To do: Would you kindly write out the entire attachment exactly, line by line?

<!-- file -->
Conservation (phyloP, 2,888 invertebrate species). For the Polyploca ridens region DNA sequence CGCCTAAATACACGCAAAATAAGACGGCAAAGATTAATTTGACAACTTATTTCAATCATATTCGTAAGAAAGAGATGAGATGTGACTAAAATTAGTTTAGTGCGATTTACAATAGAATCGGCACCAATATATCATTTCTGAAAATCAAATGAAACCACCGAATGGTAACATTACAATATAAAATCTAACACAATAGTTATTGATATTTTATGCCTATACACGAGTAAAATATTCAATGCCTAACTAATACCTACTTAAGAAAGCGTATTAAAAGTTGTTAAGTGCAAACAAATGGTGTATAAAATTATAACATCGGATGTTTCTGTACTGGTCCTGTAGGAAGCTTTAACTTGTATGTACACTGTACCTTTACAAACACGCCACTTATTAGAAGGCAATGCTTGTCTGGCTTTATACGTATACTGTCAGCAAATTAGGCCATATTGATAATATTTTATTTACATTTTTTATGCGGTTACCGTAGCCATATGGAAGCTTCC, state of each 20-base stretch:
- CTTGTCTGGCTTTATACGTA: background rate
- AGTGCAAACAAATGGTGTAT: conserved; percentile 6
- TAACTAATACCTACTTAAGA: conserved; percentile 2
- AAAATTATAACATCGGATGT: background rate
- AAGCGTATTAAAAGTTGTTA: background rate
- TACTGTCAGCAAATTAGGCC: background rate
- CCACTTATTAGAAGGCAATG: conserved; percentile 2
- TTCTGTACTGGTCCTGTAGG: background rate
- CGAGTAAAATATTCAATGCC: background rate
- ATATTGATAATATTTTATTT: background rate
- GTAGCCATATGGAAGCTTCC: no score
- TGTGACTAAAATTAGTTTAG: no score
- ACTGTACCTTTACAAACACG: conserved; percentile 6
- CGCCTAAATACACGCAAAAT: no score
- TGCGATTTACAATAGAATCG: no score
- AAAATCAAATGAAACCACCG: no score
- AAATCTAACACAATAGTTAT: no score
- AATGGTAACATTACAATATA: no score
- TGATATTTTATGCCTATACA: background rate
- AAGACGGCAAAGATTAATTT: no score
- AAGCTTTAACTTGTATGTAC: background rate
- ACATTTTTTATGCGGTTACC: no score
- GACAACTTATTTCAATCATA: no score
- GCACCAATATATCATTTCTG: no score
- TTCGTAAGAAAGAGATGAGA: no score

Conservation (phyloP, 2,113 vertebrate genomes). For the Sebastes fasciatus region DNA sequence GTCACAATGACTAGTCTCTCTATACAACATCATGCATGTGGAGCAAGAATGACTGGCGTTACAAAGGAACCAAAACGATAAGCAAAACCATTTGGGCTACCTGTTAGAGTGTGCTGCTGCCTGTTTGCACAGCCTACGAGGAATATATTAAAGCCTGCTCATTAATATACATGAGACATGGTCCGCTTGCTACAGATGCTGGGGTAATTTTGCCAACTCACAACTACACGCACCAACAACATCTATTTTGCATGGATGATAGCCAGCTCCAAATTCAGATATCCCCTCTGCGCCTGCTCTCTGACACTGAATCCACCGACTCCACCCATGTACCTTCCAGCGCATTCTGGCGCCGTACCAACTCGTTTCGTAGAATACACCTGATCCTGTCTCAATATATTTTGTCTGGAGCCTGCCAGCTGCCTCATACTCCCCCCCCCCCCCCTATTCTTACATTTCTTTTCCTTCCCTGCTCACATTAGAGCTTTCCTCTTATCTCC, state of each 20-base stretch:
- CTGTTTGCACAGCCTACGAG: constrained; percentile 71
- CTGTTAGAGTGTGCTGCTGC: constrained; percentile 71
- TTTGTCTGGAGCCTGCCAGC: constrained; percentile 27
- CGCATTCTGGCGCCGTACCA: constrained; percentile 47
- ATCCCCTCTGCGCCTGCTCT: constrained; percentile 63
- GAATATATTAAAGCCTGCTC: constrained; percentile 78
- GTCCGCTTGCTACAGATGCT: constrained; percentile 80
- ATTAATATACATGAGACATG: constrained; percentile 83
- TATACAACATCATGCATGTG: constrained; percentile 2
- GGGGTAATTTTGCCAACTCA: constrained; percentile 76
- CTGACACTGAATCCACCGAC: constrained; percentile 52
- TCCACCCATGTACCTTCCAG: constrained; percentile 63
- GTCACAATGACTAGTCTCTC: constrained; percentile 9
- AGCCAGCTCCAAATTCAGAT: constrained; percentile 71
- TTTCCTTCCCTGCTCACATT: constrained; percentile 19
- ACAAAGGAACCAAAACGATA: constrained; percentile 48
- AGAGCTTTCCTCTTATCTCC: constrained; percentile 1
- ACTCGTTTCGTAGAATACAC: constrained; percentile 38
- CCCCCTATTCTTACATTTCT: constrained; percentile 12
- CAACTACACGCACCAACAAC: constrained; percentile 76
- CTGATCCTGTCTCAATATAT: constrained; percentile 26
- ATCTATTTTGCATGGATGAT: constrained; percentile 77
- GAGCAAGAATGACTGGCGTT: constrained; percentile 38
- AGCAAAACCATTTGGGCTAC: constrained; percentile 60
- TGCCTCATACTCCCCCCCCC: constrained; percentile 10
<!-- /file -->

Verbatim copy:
Conservation (phyloP, 2,888 invertebrate species). For the Polyploca ridens region DNA sequence CGCCTAAATACACGCAAAATAAGACGGCAAAGATTAATTTGACAACTTATTTCAATCATATTCGTAAGAAAGAGATGAGATGTGACTAAAATTAGTTTAGTGCGATTTACAATAGAATCGGCACCAATATATCATTTCTGAAAATCAAATGAAACCACCGAATGGTAACATTACAATATAAAATCTAACACAATAGTTATTGATATTTTATGCCTATACACGAGTAAAATATTCAATGCCTAACTAATACCTACTTAAGAAAGCGTATTAAAAGTTGTTAAGTGCAAACAAATGGTGTATAAAATTATAACATCGGATGTTTCTGTACTGGTCCTGTAGGAAGCTTTAACTTGTATGTACACTGTACCTTTACAAACACGCCACTTATTAGAAGGCAATGCTTGTCTGGCTTTATACGTATACTGTCAGCAAATTAGGCCATATTGATAATATTTTATTTACATTTTTTATGCGGTTACCGTAGCCATATGGAAGCTTCC, state of each 20-base stretch:
- CTTGTCTGGCTTTATACGTA: background rate
- AGTGCAAACAAATGGTGTAT: conserved; percentile 6
- TAACTAATACCTACTTAAGA: conserved; percentile 2
- AAAATTATAACATCGGATGT: background rate
- AAGCGTATTAAAAGTTGTTA: background rate
- TACTGTCAGCAAATTAGGCC: background rate
- CCACTTATTAGAAGGCAATG: conserved; percentile 2
- TTCTGTACTGGTCCTGTAGG: background rate
- CGAGTAAAATATTCAATGCC: background rate
- ATATTGATAATATTTTATTT: background rate
- GTAGCCATATGGAAGCTTCC: no score
- TGTGACTAAAATTAGTTTAG: no score
- ACTGTACCTTTACAAACACG: conserved; percentile 6
- CGCCTAAATACACGCAAAAT: no score
- TGCGATTTACAATAGAATCG: no score
- AAAATCAAATGAAACCACCG: no score
- AAATCTAACACAATAGTTAT: no score
- AATGGTAACATTACAATATA: no score
- TGATATTTTATGCCTATACA: background rate
- AAGACGGCAAAGATTAATTT: no score
- AAGCTTTAACTTGTATGTAC: background rate
- ACATTTTTTATGCGGTTACC: no score
- GACAACTTATTTCAATCATA: no score
- GCACCAATATATCATTTCTG: no score
- TTCGTAAGAAAGAGATGAGA: no score

Conservation (phyloP, 2,113 vertebrate genomes). For the Sebastes fasciatus region DNA sequence GTCACAATGACTAGTCTCTCTATACAACATCATGCATGTGGAGCAAGAATGACTGGCGTTACAAAGGAACCAAAACGATAAGCAAAACCATTTGGGCTACCTGTTAGAGTGTGCTGCTGCCTGTTTGCACAGCCTACGAGGAATATATTAAAGCCTGCTCATTAATATACATGAGACATGGTCCGCTTGCTACAGATGCTGGGGTAATTTTGCCAACTCACAACTACACGCACCAACAACATCTATTTTGCATGGATGATAGCCAGCTCCAAATTCAGATATCCCCTCTGCGCCTGCTCTCTGACACTGAATCCACCGACTCCACCCATGTACCTTCCAGCGCATTCTGGCGCCGTACCAACTCGTTTCGTAGAATACACCTGATCCTGTCTCAATATATTTTGTCTGGAGCCTGCCAGCTGCCTCATACTCCCCCCCCCCCCCCTATTCTTACATTTCTTTTCCTTCCCTGCTCACATTAGAGCTTTCCTCTTATCTCC, state of each 20-base stretch:
- CTGTTTGCACAGCCTACGAG: constrained; percentile 71
- CTGTTAGAGTGTGCTGCTGC: constrained; percentile 71
- TTTGTCTGGAGCCTGCCAGC: constrained; percentile 27
- CGCATTCTGGCGCCGTACCA: constrained; percentile 47
- ATCCCCTCTGCGCCTGCTCT: constrained; percentile 63
- GAATATATTAAAGCCTGCTC: constrained; percentile 78
- GTCCGCTTGCTACAGATGCT: constrained; percentile 80
- ATTAATATACATGAGACATG: constrained; percentile 83
- TATACAACATCATGCATGTG: constrained; percentile 2
- GGGGTAATTTTGCCAACTCA: constrained; percentile 76
- CTGACACTGAATCCACCGAC: constrained; percentile 52
- TCCACCCATGTACCTTCCAG: constrained; percentile 63
- GTCACAATGACTAGTCTCTC: constrained; percentile 9
- AGCCAGCTCCAAATTCAGAT: constrained; percentile 71
- TTTCCTTCCCTGCTCACATT: constrained; percentile 19
- ACAAAGGAACCAAAACGATA: constrained; percentile 48
- AGAGCTTTCCTCTTATCTCC: constrained; percentile 1
- ACTCGTTTCGTAGAATACAC: constrained; percentile 38
- CCCCCTATTCTTACATTTCT: constrained; percentile 12
- CAACTACACGCACCAACAAC: constrained; percentile 76
- CTGATCCTGTCTCAATATAT: constrained; percentile 26
- ATCTATTTTGCATGGATGAT: constrained; percentile 77
- GAGCAAGAATGACTGGCGTT: constrained; percentile 38
- AGCAAAACCATTTGGGCTAC: constrained; percentile 60
- TGCCTCATACTCCCCCCCCC: constrained; percentile 10